Mind over matter, as the saying goes, implies that human beings have the ability to control their physical experiences by using their thoughts in a certain manner. Though this might be far-fetched or difficult for most people to achieve, there is some evidence that immersing someone in a virtual reality environment could trigger their brains to achieve a powerful response to pain – potentially more powerful than using morphine.

Most people have dealt with a few painful experiences throughout their lives, but for many, pain is a constant problem. More than 100 million people in America are living with chronic pain. In many of these cases, prescription pain killers, also known as opioids, are given to help ease or at least manage the pain. Prescriptions for pain killer have tripled since the 1990s in the United State and accounts for 80 percent of painkiller use worldwide.

These painkillers are highly addictive and have side effects. In many cases, their potency gradually decreases, creating a need for the user to take higher and higher dosages, often to the point where use of the drug becomes dangerous. For years, some in the medical community have sought an alternative to morphine and other prescription painkillers and now they might have finally found it with virtual reality.

VR Could End the Cycle of Painkiller Addiction

According to virtual reality industry veteran Howard Rose, VR could be just as effective, if not more so, than morphine for controlling chronic pain. Rose has been working with VR technology for more than two decades at the Human Interface Technology Lab (HITLab) at the University of Washington. The lab has applied VR to solve issues within the military including treatment of phobias and to help military members learn foreign languages.

The lab is also where Hunter Hoffman created something called SnowWorld, a VR therapy used to help burn victims with their painful wound care sessions. SnowWorld was able to help patients divert their attention away from the pain they were experiences and instead, “escape” into a virtual world where they could fly through canyons and interact with penguins and snowmen.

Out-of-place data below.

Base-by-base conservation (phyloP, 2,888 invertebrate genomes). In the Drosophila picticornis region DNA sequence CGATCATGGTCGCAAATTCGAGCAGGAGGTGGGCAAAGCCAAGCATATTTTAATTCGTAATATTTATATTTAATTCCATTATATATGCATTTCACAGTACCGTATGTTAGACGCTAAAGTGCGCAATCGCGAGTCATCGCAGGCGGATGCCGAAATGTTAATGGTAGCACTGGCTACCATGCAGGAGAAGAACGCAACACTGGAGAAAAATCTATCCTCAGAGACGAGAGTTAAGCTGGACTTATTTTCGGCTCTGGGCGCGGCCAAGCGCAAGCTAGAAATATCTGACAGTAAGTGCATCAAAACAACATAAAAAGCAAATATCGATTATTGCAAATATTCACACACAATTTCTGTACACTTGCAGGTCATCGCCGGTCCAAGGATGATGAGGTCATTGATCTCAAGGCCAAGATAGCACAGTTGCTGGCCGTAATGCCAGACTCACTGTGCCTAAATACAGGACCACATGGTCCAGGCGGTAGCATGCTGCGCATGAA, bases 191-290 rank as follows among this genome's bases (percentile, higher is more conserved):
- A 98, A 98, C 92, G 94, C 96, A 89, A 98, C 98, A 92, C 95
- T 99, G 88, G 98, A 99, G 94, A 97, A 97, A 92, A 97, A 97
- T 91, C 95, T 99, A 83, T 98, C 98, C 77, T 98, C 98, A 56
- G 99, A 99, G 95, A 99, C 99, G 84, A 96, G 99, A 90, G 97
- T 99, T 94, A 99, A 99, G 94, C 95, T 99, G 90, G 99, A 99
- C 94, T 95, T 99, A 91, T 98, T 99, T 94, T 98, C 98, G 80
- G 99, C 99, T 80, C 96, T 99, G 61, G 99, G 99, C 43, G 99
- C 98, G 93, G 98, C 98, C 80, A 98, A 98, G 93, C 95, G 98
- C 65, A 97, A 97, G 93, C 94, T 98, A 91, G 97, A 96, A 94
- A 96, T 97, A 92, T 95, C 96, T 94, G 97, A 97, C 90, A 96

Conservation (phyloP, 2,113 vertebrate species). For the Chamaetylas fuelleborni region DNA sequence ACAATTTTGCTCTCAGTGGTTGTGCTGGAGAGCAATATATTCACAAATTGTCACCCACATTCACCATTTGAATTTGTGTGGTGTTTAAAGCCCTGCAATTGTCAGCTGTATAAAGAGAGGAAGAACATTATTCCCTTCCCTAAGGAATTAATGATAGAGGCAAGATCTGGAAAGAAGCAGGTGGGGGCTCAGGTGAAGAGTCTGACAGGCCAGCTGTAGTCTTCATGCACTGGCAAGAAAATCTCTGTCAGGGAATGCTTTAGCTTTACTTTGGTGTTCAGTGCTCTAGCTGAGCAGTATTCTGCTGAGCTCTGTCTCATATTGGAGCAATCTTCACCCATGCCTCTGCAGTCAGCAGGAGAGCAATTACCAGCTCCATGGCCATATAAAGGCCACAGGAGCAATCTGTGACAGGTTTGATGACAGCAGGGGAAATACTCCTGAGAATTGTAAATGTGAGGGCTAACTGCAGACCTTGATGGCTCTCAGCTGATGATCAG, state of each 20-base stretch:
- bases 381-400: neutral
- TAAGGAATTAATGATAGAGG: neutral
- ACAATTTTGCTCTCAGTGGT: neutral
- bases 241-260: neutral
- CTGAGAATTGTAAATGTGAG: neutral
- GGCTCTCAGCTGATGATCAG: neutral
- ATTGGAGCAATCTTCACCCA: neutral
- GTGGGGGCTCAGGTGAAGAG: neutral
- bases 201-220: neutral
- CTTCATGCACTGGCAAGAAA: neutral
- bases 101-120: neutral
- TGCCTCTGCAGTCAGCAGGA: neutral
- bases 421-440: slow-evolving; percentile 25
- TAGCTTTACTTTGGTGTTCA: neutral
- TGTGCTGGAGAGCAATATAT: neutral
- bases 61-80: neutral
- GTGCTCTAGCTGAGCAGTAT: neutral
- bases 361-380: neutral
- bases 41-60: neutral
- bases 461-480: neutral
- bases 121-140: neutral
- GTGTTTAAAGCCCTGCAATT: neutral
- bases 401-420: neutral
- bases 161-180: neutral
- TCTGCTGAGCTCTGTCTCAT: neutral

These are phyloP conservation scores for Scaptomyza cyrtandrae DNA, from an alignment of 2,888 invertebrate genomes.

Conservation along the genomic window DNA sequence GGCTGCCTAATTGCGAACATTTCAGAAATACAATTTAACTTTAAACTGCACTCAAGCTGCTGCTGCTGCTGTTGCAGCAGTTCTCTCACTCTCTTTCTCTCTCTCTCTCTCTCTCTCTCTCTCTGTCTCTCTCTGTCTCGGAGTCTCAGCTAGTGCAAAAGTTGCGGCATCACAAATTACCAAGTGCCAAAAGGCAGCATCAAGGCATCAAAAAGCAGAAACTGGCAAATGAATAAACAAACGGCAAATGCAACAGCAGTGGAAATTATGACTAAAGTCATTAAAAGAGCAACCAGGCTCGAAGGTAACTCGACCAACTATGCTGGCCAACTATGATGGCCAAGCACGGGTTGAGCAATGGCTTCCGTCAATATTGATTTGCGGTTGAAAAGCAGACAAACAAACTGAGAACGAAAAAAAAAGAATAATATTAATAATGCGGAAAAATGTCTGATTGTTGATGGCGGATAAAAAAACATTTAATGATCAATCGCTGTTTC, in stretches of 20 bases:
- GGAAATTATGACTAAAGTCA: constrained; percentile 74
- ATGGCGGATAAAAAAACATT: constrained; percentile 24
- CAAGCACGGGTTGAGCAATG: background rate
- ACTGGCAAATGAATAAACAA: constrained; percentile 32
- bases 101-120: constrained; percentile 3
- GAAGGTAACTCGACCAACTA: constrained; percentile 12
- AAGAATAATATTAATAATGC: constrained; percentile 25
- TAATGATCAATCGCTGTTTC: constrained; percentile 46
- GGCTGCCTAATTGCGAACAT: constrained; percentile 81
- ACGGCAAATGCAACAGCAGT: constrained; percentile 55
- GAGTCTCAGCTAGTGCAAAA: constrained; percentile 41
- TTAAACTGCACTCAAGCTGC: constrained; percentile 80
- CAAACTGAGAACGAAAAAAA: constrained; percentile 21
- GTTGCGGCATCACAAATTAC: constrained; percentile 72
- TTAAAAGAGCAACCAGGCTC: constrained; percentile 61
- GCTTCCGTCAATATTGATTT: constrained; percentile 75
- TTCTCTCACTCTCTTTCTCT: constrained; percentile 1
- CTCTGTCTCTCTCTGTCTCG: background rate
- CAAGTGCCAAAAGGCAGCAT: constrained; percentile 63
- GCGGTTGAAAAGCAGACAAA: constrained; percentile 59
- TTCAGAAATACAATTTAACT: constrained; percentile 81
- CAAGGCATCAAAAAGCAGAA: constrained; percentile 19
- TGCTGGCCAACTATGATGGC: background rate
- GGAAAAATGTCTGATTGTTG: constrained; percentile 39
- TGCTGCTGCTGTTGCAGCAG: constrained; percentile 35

According to information gathered during the use of SnowWorld, patients using the VR technology experienced up to 50 percent less pain during their therapy sessions. It allowed them to escape into distraction more than other methods, including non-VR video games and music.

Building on the Success

As a result of the success of the SnowWorld program, Hoffman moved on from the lab and founded Firsthand Technology, which is a virtual reality startup company attempting to build on the success he’d already achieved. The goal of Firsthand is to create new disruptive technologies that can help people deal with chronic pain and reduce their reliance on prescription painkillers.

There are several prototypes underway, including one called “Cool!”, which builds on the technology already used in SnowWorld. So far, clinical trials have been successful. One that included 40 people, each undergoing 60 VR sessions, resulted in all but one subject reporting a reduction in pain. Most reported a 60 to 75 percent decrease in pain after their VR treatment sessions, and a 30 to 50 percent reduction after just a single session.

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In comparison, patients using morphine typically report a 30 percent pain reduction overall.

Those involved in the studies, research and development are hopeful. According to Quartz, there have been other similar studies that have shown comparable results using VR therapy for pain reduction. The hope is these technologies will be able to help people end their need for prescription painkillers and that the therapies can help many avoid dealing with the sometimes severe side effects and addiction to these all-to-often-prescribed medications.


  1. Kelly: being one who has done these clinical trials on VR for pain, let me thank you for doing the article. i agree that VR needs to be further investigated for use with pain. let me also say that you need to check your stats. i know of no study anywhere that had 40 Ss and got “60 sessions of VR.” you have a confused sentence or a confused data set. Or i am unaware of this good study and please send me the reference. the best. tedwjones@comcast.net.

    • Hi Ted. Thanks for that. I’ll be sure to alert Kelly (she’s citing from research published on thenextweb that is working off of findings by Firsthand Technology according to the source). If this is an error, we’d love to correct it. In the meantime, we’d love to invite you to write for us here. Interested in helping us spread the word? Email me direct at michael@vrfitnessinsider.com and I’ll also email you the direct link that prompted Kelly’s story.

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